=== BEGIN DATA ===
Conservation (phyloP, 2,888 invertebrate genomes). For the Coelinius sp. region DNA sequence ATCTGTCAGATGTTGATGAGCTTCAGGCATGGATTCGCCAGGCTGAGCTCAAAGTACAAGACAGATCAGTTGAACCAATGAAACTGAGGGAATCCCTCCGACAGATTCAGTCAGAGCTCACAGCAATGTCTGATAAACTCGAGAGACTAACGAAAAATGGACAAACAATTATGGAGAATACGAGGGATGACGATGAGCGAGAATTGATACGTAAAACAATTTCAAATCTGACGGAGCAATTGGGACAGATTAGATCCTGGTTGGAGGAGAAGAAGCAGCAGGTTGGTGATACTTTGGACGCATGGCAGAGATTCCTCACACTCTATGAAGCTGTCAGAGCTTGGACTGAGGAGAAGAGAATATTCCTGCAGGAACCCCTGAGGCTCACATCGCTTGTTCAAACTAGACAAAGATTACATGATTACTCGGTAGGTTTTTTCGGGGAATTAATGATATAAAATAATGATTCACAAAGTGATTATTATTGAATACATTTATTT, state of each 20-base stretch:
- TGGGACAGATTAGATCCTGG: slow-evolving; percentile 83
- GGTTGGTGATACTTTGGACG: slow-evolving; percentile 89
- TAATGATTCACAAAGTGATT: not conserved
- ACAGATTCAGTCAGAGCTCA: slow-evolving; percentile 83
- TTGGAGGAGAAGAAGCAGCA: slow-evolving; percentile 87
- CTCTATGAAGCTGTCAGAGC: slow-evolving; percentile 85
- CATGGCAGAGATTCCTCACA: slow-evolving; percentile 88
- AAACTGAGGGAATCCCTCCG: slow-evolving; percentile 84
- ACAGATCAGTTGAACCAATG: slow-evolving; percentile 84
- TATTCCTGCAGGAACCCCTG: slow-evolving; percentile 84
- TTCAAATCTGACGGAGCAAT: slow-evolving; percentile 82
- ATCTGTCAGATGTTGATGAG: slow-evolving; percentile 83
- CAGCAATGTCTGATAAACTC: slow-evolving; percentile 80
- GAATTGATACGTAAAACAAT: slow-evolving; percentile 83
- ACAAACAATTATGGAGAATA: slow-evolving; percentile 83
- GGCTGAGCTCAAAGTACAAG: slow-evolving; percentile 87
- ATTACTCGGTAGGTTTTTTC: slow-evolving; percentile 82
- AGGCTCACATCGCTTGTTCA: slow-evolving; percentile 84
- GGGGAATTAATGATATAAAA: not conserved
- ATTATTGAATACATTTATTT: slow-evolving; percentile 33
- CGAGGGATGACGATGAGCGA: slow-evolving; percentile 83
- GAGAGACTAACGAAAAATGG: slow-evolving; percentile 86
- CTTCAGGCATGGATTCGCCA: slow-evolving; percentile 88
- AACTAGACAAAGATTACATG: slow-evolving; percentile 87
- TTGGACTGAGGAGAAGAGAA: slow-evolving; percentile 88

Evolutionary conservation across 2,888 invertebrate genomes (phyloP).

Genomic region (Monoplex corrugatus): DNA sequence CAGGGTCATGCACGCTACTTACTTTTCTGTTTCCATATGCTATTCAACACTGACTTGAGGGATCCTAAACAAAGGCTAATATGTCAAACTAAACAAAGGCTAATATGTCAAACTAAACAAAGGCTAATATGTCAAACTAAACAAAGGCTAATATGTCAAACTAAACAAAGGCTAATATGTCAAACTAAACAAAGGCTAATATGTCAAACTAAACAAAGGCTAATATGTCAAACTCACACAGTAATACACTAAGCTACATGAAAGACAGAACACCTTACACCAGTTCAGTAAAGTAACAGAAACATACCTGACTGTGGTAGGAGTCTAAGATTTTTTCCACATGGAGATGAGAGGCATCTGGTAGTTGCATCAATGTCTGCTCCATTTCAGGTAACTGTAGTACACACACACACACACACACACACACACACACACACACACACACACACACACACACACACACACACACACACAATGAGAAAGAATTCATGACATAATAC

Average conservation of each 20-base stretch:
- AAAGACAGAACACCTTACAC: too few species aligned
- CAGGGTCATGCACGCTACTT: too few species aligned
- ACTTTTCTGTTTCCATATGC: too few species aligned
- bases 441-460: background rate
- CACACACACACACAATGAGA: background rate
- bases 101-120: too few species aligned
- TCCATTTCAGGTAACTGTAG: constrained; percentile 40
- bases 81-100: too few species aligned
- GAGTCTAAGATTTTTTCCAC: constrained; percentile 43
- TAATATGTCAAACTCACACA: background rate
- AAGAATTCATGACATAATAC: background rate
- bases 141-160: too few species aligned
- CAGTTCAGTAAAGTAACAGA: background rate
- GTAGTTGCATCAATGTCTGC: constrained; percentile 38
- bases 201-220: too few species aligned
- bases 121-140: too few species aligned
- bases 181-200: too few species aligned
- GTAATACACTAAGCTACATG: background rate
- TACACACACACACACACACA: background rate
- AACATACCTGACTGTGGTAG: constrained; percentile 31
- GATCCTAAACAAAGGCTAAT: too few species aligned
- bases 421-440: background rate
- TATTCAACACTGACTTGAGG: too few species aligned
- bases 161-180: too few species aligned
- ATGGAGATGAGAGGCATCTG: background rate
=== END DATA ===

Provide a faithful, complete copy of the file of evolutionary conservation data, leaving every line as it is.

Conservation (phyloP, 2,888 invertebrate genomes). For the Coelinius sp. region DNA sequence ATCTGTCAGATGTTGATGAGCTTCAGGCATGGATTCGCCAGGCTGAGCTCAAAGTACAAGACAGATCAGTTGAACCAATGAAACTGAGGGAATCCCTCCGACAGATTCAGTCAGAGCTCACAGCAATGTCTGATAAACTCGAGAGACTAACGAAAAATGGACAAACAATTATGGAGAATACGAGGGATGACGATGAGCGAGAATTGATACGTAAAACAATTTCAAATCTGACGGAGCAATTGGGACAGATTAGATCCTGGTTGGAGGAGAAGAAGCAGCAGGTTGGTGATACTTTGGACGCATGGCAGAGATTCCTCACACTCTATGAAGCTGTCAGAGCTTGGACTGAGGAGAAGAGAATATTCCTGCAGGAACCCCTGAGGCTCACATCGCTTGTTCAAACTAGACAAAGATTACATGATTACTCGGTAGGTTTTTTCGGGGAATTAATGATATAAAATAATGATTCACAAAGTGATTATTATTGAATACATTTATTT, state of each 20-base stretch:
- TGGGACAGATTAGATCCTGG: slow-evolving; percentile 83
- GGTTGGTGATACTTTGGACG: slow-evolving; percentile 89
- TAATGATTCACAAAGTGATT: not conserved
- ACAGATTCAGTCAGAGCTCA: slow-evolving; percentile 83
- TTGGAGGAGAAGAAGCAGCA: slow-evolving; percentile 87
- CTCTATGAAGCTGTCAGAGC: slow-evolving; percentile 85
- CATGGCAGAGATTCCTCACA: slow-evolving; percentile 88
- AAACTGAGGGAATCCCTCCG: slow-evolving; percentile 84
- ACAGATCAGTTGAACCAATG: slow-evolving; percentile 84
- TATTCCTGCAGGAACCCCTG: slow-evolving; percentile 84
- TTCAAATCTGACGGAGCAAT: slow-evolving; percentile 82
- ATCTGTCAGATGTTGATGAG: slow-evolving; percentile 83
- CAGCAATGTCTGATAAACTC: slow-evolving; percentile 80
- GAATTGATACGTAAAACAAT: slow-evolving; percentile 83
- ACAAACAATTATGGAGAATA: slow-evolving; percentile 83
- GGCTGAGCTCAAAGTACAAG: slow-evolving; percentile 87
- ATTACTCGGTAGGTTTTTTC: slow-evolving; percentile 82
- AGGCTCACATCGCTTGTTCA: slow-evolving; percentile 84
- GGGGAATTAATGATATAAAA: not conserved
- ATTATTGAATACATTTATTT: slow-evolving; percentile 33
- CGAGGGATGACGATGAGCGA: slow-evolving; percentile 83
- GAGAGACTAACGAAAAATGG: slow-evolving; percentile 86
- CTTCAGGCATGGATTCGCCA: slow-evolving; percentile 88
- AACTAGACAAAGATTACATG: slow-evolving; percentile 87
- TTGGACTGAGGAGAAGAGAA: slow-evolving; percentile 88

Evolutionary conservation across 2,888 invertebrate genomes (phyloP).

Genomic region (Monoplex corrugatus): DNA sequence CAGGGTCATGCACGCTACTTACTTTTCTGTTTCCATATGCTATTCAACACTGACTTGAGGGATCCTAAACAAAGGCTAATATGTCAAACTAAACAAAGGCTAATATGTCAAACTAAACAAAGGCTAATATGTCAAACTAAACAAAGGCTAATATGTCAAACTAAACAAAGGCTAATATGTCAAACTAAACAAAGGCTAATATGTCAAACTAAACAAAGGCTAATATGTCAAACTCACACAGTAATACACTAAGCTACATGAAAGACAGAACACCTTACACCAGTTCAGTAAAGTAACAGAAACATACCTGACTGTGGTAGGAGTCTAAGATTTTTTCCACATGGAGATGAGAGGCATCTGGTAGTTGCATCAATGTCTGCTCCATTTCAGGTAACTGTAGTACACACACACACACACACACACACACACACACACACACACACACACACACACACACACACACACACACACACAATGAGAAAGAATTCATGACATAATAC

Average conservation of each 20-base stretch:
- AAAGACAGAACACCTTACAC: too few species aligned
- CAGGGTCATGCACGCTACTT: too few species aligned
- ACTTTTCTGTTTCCATATGC: too few species aligned
- bases 441-460: background rate
- CACACACACACACAATGAGA: background rate
- bases 101-120: too few species aligned
- TCCATTTCAGGTAACTGTAG: constrained; percentile 40
- bases 81-100: too few species aligned
- GAGTCTAAGATTTTTTCCAC: constrained; percentile 43
- TAATATGTCAAACTCACACA: background rate
- AAGAATTCATGACATAATAC: background rate
- bases 141-160: too few species aligned
- CAGTTCAGTAAAGTAACAGA: background rate
- GTAGTTGCATCAATGTCTGC: constrained; percentile 38
- bases 201-220: too few species aligned
- bases 121-140: too few species aligned
- bases 181-200: too few species aligned
- GTAATACACTAAGCTACATG: background rate
- TACACACACACACACACACA: background rate
- AACATACCTGACTGTGGTAG: constrained; percentile 31
- GATCCTAAACAAAGGCTAAT: too few species aligned
- bases 421-440: background rate
- TATTCAACACTGACTTGAGG: too few species aligned
- bases 161-180: too few species aligned
- ATGGAGATGAGAGGCATCTG: background rate